I guess the difference in our approach is that I consider the details eminently subject to fudging, revising or outright replacing. I don't think what defines, say, Krynn as a world are specifically the exploits of Raistlin Majere and Tasselhoff Burrfoot; you can replace those with other heroes and still get "a" Dragonlance setting, not quite the same one but still essentially the same CS. But if you keep those particular heroes and all their canonical exploits, while changing all the background concepts so that Dragons are no longer a force in world politics, and the world no longer has a quasi-Tolkenian feel, then I think it stops being Dragonlance even if all the same people are doing all the same things in particular canonical events within it.
Well I was looking at this from a Ghostwalk campaign setting point of view (as we are in the Ghostwalk forum). :)
I don't think of Ghostwalk as existing primarily as a campaign setting, but rather as a set of rules allowing for ghosts as player characters, which can be dropped into any setting without changing all that much. The worldbuilding provided for the nations of Bazzarene and Tepperek and such is so minimal as to hardly qualify as a CS to me.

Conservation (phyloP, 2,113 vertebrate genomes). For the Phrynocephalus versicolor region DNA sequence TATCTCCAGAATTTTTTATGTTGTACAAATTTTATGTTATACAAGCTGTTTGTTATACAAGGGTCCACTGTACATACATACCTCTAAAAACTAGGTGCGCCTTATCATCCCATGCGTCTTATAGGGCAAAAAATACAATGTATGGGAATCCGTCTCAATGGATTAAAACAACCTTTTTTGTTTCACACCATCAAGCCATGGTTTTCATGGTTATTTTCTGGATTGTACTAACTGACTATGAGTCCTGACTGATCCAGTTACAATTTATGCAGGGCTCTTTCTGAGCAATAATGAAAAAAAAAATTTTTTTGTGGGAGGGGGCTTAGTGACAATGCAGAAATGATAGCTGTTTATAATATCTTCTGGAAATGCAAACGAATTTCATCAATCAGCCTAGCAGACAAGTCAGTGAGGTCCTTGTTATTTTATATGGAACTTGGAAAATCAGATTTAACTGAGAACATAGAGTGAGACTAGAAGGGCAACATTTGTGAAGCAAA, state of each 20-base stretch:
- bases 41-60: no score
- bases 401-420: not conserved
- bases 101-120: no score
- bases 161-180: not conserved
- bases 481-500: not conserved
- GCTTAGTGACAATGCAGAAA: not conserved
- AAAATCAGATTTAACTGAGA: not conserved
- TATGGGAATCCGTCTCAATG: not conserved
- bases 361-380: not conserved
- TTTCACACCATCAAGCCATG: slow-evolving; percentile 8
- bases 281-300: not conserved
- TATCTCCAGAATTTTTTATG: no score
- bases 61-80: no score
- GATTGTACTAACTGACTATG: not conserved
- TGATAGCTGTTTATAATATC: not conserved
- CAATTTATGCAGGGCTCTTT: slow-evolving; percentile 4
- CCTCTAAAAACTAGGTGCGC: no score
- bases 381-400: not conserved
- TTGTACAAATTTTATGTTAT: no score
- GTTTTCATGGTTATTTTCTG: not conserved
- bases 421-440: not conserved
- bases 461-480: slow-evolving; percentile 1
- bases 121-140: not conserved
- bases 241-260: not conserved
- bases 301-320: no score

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Re: That's the Spirit: Incarnum In Ghostwalk

Post by willpell » Thu Apr 05, 2018 9:18 pm

willpell wrote:
Wed Feb 03, 2016 2:09 pm
Big Mac wrote:The Iconics are a bunch of example characters mentioned in the core 3e books. They are nominally set in Greyhawk. They feature in the New Koratia novels, but those novels have so few Greyhawk details that someone (who I respect a lot as a Greyhawk expert) told me that New Koratia was not part of Greyhawk. (It turned out that was incorrect, but it is hard to locate New Koratia on the Greyhawk map.) Anyhoo, the main thing is that the mention of Iconics theoretically makes Magic of Incarnum a Greyhawk-lite book (if you are inclined to care about that thing - which I do, but I don't expect anyone else to do).